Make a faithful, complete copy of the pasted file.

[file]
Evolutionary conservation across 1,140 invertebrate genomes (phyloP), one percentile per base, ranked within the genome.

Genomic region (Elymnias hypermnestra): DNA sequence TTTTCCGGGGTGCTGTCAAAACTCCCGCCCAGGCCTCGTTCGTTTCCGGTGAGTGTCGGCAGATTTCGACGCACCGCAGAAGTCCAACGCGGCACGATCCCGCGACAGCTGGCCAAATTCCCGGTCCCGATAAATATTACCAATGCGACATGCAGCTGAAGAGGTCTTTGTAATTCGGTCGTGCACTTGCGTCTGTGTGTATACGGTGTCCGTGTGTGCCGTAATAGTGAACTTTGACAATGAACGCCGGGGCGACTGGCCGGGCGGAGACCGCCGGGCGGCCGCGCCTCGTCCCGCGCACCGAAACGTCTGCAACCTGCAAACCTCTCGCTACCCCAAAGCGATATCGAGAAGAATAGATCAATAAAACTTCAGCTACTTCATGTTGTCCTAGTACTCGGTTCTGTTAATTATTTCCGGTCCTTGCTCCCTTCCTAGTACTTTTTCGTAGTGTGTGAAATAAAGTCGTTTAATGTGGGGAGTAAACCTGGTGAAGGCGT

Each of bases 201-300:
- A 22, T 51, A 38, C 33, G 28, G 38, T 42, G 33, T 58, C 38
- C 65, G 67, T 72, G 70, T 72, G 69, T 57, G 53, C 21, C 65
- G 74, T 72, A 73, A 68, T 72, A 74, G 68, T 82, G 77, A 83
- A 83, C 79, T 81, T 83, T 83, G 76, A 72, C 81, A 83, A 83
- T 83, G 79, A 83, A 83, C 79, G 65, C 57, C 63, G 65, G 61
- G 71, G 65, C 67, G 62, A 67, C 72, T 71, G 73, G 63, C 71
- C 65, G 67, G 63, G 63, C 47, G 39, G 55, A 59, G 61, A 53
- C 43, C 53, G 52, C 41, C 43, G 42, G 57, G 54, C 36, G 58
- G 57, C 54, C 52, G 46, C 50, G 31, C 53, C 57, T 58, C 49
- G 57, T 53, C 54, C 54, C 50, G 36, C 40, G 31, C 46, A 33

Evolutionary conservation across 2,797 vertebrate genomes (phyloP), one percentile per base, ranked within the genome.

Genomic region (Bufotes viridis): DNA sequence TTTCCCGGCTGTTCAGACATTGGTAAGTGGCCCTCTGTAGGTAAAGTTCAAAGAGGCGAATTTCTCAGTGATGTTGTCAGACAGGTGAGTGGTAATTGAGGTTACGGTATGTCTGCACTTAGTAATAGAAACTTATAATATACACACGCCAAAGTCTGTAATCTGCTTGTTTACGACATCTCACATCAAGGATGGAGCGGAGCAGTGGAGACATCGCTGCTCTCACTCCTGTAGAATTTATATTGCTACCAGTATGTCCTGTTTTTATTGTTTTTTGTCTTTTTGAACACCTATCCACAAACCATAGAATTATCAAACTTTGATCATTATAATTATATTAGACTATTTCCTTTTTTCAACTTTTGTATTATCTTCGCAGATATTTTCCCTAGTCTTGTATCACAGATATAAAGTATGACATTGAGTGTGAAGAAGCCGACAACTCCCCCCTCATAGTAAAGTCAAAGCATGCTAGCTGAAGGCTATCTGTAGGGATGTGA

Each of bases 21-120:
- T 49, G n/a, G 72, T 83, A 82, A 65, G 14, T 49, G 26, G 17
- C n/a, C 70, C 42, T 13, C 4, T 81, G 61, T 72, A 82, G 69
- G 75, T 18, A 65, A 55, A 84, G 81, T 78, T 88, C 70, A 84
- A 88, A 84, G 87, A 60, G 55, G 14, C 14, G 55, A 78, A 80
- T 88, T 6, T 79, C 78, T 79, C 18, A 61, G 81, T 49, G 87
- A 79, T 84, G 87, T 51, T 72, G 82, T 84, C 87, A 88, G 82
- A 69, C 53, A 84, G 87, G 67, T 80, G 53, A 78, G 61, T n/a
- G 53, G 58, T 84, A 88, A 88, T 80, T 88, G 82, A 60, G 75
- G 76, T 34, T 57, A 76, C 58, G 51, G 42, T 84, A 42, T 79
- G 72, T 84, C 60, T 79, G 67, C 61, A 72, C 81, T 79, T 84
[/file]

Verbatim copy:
Evolutionary conservation across 1,140 invertebrate genomes (phyloP), one percentile per base, ranked within the genome.

Genomic region (Elymnias hypermnestra): DNA sequence TTTTCCGGGGTGCTGTCAAAACTCCCGCCCAGGCCTCGTTCGTTTCCGGTGAGTGTCGGCAGATTTCGACGCACCGCAGAAGTCCAACGCGGCACGATCCCGCGACAGCTGGCCAAATTCCCGGTCCCGATAAATATTACCAATGCGACATGCAGCTGAAGAGGTCTTTGTAATTCGGTCGTGCACTTGCGTCTGTGTGTATACGGTGTCCGTGTGTGCCGTAATAGTGAACTTTGACAATGAACGCCGGGGCGACTGGCCGGGCGGAGACCGCCGGGCGGCCGCGCCTCGTCCCGCGCACCGAAACGTCTGCAACCTGCAAACCTCTCGCTACCCCAAAGCGATATCGAGAAGAATAGATCAATAAAACTTCAGCTACTTCATGTTGTCCTAGTACTCGGTTCTGTTAATTATTTCCGGTCCTTGCTCCCTTCCTAGTACTTTTTCGTAGTGTGTGAAATAAAGTCGTTTAATGTGGGGAGTAAACCTGGTGAAGGCGT

Each of bases 201-300:
- A 22, T 51, A 38, C 33, G 28, G 38, T 42, G 33, T 58, C 38
- C 65, G 67, T 72, G 70, T 72, G 69, T 57, G 53, C 21, C 65
- G 74, T 72, A 73, A 68, T 72, A 74, G 68, T 82, G 77, A 83
- A 83, C 79, T 81, T 83, T 83, G 76, A 72, C 81, A 83, A 83
- T 83, G 79, A 83, A 83, C 79, G 65, C 57, C 63, G 65, G 61
- G 71, G 65, C 67, G 62, A 67, C 72, T 71, G 73, G 63, C 71
- C 65, G 67, G 63, G 63, C 47, G 39, G 55, A 59, G 61, A 53
- C 43, C 53, G 52, C 41, C 43, G 42, G 57, G 54, C 36, G 58
- G 57, C 54, C 52, G 46, C 50, G 31, C 53, C 57, T 58, C 49
- G 57, T 53, C 54, C 54, C 50, G 36, C 40, G 31, C 46, A 33

Evolutionary conservation across 2,797 vertebrate genomes (phyloP), one percentile per base, ranked within the genome.

Genomic region (Bufotes viridis): DNA sequence TTTCCCGGCTGTTCAGACATTGGTAAGTGGCCCTCTGTAGGTAAAGTTCAAAGAGGCGAATTTCTCAGTGATGTTGTCAGACAGGTGAGTGGTAATTGAGGTTACGGTATGTCTGCACTTAGTAATAGAAACTTATAATATACACACGCCAAAGTCTGTAATCTGCTTGTTTACGACATCTCACATCAAGGATGGAGCGGAGCAGTGGAGACATCGCTGCTCTCACTCCTGTAGAATTTATATTGCTACCAGTATGTCCTGTTTTTATTGTTTTTTGTCTTTTTGAACACCTATCCACAAACCATAGAATTATCAAACTTTGATCATTATAATTATATTAGACTATTTCCTTTTTTCAACTTTTGTATTATCTTCGCAGATATTTTCCCTAGTCTTGTATCACAGATATAAAGTATGACATTGAGTGTGAAGAAGCCGACAACTCCCCCCTCATAGTAAAGTCAAAGCATGCTAGCTGAAGGCTATCTGTAGGGATGTGA

Each of bases 21-120:
- T 49, G n/a, G 72, T 83, A 82, A 65, G 14, T 49, G 26, G 17
- C n/a, C 70, C 42, T 13, C 4, T 81, G 61, T 72, A 82, G 69
- G 75, T 18, A 65, A 55, A 84, G 81, T 78, T 88, C 70, A 84
- A 88, A 84, G 87, A 60, G 55, G 14, C 14, G 55, A 78, A 80
- T 88, T 6, T 79, C 78, T 79, C 18, A 61, G 81, T 49, G 87
- A 79, T 84, G 87, T 51, T 72, G 82, T 84, C 87, A 88, G 82
- A 69, C 53, A 84, G 87, G 67, T 80, G 53, A 78, G 61, T n/a
- G 53, G 58, T 84, A 88, A 88, T 80, T 88, G 82, A 60, G 75
- G 76, T 34, T 57, A 76, C 58, G 51, G 42, T 84, A 42, T 79
- G 72, T 84, C 60, T 79, G 67, C 61, A 72, C 81, T 79, T 84